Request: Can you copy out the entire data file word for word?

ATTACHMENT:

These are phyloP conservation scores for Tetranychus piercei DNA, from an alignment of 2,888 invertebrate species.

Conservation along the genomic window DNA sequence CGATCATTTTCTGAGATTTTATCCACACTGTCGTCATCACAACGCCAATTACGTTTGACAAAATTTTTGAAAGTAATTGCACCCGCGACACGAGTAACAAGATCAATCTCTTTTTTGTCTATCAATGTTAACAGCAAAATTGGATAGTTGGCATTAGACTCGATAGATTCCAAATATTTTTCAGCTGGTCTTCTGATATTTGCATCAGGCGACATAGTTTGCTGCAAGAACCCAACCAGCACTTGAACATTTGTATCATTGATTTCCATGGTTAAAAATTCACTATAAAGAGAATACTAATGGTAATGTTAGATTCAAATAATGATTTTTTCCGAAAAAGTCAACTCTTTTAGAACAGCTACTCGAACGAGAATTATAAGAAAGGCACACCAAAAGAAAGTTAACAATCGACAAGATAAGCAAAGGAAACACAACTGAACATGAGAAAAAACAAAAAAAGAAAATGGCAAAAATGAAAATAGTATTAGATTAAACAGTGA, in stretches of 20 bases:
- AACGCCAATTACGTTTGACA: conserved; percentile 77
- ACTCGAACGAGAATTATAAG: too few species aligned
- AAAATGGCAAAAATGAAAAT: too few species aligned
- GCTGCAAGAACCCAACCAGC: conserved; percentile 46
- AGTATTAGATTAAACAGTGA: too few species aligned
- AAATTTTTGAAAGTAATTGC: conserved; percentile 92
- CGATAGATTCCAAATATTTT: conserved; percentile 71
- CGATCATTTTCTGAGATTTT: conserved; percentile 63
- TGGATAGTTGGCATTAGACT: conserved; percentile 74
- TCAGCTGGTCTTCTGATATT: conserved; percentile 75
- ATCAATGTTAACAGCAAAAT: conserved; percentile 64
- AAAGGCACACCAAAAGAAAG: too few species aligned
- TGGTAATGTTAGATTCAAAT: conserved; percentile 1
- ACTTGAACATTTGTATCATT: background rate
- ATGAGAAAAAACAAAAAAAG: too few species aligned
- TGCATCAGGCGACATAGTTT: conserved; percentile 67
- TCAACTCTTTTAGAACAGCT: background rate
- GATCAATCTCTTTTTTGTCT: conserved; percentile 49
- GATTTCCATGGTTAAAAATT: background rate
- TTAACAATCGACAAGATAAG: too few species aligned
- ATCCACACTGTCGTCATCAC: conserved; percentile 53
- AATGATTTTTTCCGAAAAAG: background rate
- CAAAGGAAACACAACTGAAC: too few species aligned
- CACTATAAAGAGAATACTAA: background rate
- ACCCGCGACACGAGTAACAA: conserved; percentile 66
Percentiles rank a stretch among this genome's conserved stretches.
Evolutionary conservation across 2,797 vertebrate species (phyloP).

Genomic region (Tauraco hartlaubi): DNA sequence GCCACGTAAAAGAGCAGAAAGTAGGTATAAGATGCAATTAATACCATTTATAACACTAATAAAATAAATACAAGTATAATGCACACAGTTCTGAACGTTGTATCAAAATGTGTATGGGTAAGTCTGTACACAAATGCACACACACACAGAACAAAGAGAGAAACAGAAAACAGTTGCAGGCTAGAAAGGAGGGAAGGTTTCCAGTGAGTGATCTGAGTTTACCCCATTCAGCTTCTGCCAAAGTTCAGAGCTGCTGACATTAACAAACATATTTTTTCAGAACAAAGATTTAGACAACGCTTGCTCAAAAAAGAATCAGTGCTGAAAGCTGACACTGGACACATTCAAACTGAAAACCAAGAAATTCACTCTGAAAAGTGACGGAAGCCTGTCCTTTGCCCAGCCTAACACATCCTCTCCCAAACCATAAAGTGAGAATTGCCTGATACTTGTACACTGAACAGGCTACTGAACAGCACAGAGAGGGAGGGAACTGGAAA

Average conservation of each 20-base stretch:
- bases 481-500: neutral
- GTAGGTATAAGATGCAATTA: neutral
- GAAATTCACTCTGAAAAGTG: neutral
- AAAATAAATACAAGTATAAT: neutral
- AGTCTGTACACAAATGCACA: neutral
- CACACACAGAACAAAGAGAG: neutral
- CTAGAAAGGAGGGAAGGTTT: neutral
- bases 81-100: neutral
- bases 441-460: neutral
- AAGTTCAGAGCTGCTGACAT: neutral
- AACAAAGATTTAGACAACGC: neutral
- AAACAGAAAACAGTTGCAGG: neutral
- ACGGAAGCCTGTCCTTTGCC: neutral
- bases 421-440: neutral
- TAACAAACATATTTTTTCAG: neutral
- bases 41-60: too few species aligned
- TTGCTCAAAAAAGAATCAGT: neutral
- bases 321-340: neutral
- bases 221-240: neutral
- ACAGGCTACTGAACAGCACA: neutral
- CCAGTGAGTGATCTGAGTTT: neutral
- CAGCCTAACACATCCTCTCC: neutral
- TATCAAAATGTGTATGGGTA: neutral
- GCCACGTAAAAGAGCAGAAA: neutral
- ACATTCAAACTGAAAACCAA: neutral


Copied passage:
These are phyloP conservation scores for Tetranychus piercei DNA, from an alignment of 2,888 invertebrate species.

Conservation along the genomic window DNA sequence CGATCATTTTCTGAGATTTTATCCACACTGTCGTCATCACAACGCCAATTACGTTTGACAAAATTTTTGAAAGTAATTGCACCCGCGACACGAGTAACAAGATCAATCTCTTTTTTGTCTATCAATGTTAACAGCAAAATTGGATAGTTGGCATTAGACTCGATAGATTCCAAATATTTTTCAGCTGGTCTTCTGATATTTGCATCAGGCGACATAGTTTGCTGCAAGAACCCAACCAGCACTTGAACATTTGTATCATTGATTTCCATGGTTAAAAATTCACTATAAAGAGAATACTAATGGTAATGTTAGATTCAAATAATGATTTTTTCCGAAAAAGTCAACTCTTTTAGAACAGCTACTCGAACGAGAATTATAAGAAAGGCACACCAAAAGAAAGTTAACAATCGACAAGATAAGCAAAGGAAACACAACTGAACATGAGAAAAAACAAAAAAAGAAAATGGCAAAAATGAAAATAGTATTAGATTAAACAGTGA, in stretches of 20 bases:
- AACGCCAATTACGTTTGACA: conserved; percentile 77
- ACTCGAACGAGAATTATAAG: too few species aligned
- AAAATGGCAAAAATGAAAAT: too few species aligned
- GCTGCAAGAACCCAACCAGC: conserved; percentile 46
- AGTATTAGATTAAACAGTGA: too few species aligned
- AAATTTTTGAAAGTAATTGC: conserved; percentile 92
- CGATAGATTCCAAATATTTT: conserved; percentile 71
- CGATCATTTTCTGAGATTTT: conserved; percentile 63
- TGGATAGTTGGCATTAGACT: conserved; percentile 74
- TCAGCTGGTCTTCTGATATT: conserved; percentile 75
- ATCAATGTTAACAGCAAAAT: conserved; percentile 64
- AAAGGCACACCAAAAGAAAG: too few species aligned
- TGGTAATGTTAGATTCAAAT: conserved; percentile 1
- ACTTGAACATTTGTATCATT: background rate
- ATGAGAAAAAACAAAAAAAG: too few species aligned
- TGCATCAGGCGACATAGTTT: conserved; percentile 67
- TCAACTCTTTTAGAACAGCT: background rate
- GATCAATCTCTTTTTTGTCT: conserved; percentile 49
- GATTTCCATGGTTAAAAATT: background rate
- TTAACAATCGACAAGATAAG: too few species aligned
- ATCCACACTGTCGTCATCAC: conserved; percentile 53
- AATGATTTTTTCCGAAAAAG: background rate
- CAAAGGAAACACAACTGAAC: too few species aligned
- CACTATAAAGAGAATACTAA: background rate
- ACCCGCGACACGAGTAACAA: conserved; percentile 66
Percentiles rank a stretch among this genome's conserved stretches.
Evolutionary conservation across 2,797 vertebrate species (phyloP).

Genomic region (Tauraco hartlaubi): DNA sequence GCCACGTAAAAGAGCAGAAAGTAGGTATAAGATGCAATTAATACCATTTATAACACTAATAAAATAAATACAAGTATAATGCACACAGTTCTGAACGTTGTATCAAAATGTGTATGGGTAAGTCTGTACACAAATGCACACACACACAGAACAAAGAGAGAAACAGAAAACAGTTGCAGGCTAGAAAGGAGGGAAGGTTTCCAGTGAGTGATCTGAGTTTACCCCATTCAGCTTCTGCCAAAGTTCAGAGCTGCTGACATTAACAAACATATTTTTTCAGAACAAAGATTTAGACAACGCTTGCTCAAAAAAGAATCAGTGCTGAAAGCTGACACTGGACACATTCAAACTGAAAACCAAGAAATTCACTCTGAAAAGTGACGGAAGCCTGTCCTTTGCCCAGCCTAACACATCCTCTCCCAAACCATAAAGTGAGAATTGCCTGATACTTGTACACTGAACAGGCTACTGAACAGCACAGAGAGGGAGGGAACTGGAAA

Average conservation of each 20-base stretch:
- bases 481-500: neutral
- GTAGGTATAAGATGCAATTA: neutral
- GAAATTCACTCTGAAAAGTG: neutral
- AAAATAAATACAAGTATAAT: neutral
- AGTCTGTACACAAATGCACA: neutral
- CACACACAGAACAAAGAGAG: neutral
- CTAGAAAGGAGGGAAGGTTT: neutral
- bases 81-100: neutral
- bases 441-460: neutral
- AAGTTCAGAGCTGCTGACAT: neutral
- AACAAAGATTTAGACAACGC: neutral
- AAACAGAAAACAGTTGCAGG: neutral
- ACGGAAGCCTGTCCTTTGCC: neutral
- bases 421-440: neutral
- TAACAAACATATTTTTTCAG: neutral
- bases 41-60: too few species aligned
- TTGCTCAAAAAAGAATCAGT: neutral
- bases 321-340: neutral
- bases 221-240: neutral
- ACAGGCTACTGAACAGCACA: neutral
- CCAGTGAGTGATCTGAGTTT: neutral
- CAGCCTAACACATCCTCTCC: neutral
- TATCAAAATGTGTATGGGTA: neutral
- GCCACGTAAAAGAGCAGAAA: neutral
- ACATTCAAACTGAAAACCAA: neutral